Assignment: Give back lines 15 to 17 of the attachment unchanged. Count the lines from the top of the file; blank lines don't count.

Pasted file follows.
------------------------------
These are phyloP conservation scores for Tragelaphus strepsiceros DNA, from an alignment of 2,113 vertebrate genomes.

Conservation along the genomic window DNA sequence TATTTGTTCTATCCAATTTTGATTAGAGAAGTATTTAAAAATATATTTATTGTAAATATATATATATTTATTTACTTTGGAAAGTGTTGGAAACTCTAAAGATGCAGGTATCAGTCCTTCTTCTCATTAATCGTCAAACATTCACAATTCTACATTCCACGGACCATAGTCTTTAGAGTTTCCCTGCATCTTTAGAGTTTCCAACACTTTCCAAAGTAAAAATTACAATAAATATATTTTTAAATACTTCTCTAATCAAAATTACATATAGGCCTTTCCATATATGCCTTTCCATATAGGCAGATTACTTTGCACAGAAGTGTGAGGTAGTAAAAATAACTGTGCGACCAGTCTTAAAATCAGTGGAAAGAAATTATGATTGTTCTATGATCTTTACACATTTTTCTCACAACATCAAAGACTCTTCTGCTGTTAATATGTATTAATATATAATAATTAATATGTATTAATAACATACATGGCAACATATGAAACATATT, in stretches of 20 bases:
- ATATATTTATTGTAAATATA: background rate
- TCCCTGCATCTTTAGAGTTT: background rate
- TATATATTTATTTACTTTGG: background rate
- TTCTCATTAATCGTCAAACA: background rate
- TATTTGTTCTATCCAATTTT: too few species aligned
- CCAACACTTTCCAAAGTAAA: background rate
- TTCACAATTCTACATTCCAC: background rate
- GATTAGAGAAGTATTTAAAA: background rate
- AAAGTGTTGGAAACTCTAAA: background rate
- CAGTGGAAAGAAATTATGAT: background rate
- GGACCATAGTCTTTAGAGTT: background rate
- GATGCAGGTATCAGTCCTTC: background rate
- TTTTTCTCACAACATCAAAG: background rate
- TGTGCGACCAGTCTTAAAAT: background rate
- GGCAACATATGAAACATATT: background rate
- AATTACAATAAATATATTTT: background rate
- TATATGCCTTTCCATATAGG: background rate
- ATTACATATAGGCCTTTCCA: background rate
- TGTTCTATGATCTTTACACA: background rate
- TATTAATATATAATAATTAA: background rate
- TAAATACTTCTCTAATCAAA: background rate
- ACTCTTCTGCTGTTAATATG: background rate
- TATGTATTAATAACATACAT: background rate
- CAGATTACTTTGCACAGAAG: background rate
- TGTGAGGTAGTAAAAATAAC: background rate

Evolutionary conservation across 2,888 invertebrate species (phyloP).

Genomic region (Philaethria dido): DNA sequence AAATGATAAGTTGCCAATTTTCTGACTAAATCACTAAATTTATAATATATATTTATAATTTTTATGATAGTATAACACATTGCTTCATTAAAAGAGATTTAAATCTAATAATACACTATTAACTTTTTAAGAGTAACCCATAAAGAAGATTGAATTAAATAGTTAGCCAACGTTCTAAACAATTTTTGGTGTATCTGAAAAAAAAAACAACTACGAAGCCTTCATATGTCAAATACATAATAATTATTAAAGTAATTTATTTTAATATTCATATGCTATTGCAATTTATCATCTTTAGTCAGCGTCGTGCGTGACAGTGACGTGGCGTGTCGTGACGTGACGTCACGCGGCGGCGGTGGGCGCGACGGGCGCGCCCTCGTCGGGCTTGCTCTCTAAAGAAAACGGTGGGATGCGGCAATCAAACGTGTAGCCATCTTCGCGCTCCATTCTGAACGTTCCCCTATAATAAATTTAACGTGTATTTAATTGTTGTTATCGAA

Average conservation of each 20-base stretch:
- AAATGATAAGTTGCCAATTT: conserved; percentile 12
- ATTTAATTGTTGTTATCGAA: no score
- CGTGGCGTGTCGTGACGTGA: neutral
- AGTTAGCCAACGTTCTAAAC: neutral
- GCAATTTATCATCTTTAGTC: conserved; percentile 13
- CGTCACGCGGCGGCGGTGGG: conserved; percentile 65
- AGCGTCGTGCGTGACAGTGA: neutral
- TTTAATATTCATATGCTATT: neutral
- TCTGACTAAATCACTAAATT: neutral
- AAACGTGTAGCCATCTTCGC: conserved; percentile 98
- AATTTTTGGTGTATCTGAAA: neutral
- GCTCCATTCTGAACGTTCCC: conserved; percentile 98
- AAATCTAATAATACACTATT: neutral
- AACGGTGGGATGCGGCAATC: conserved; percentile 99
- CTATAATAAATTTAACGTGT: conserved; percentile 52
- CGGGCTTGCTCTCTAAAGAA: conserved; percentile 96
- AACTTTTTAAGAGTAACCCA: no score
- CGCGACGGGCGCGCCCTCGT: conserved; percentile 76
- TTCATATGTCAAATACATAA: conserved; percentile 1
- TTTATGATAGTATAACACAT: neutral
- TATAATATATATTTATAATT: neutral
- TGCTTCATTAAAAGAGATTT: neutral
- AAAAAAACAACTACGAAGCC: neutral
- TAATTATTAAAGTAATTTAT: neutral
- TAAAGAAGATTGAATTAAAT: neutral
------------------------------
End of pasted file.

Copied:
- TTTTTCTCACAACATCAAAG: background rate
- TGTGCGACCAGTCTTAAAAT: background rate
- GGCAACATATGAAACATATT: background rate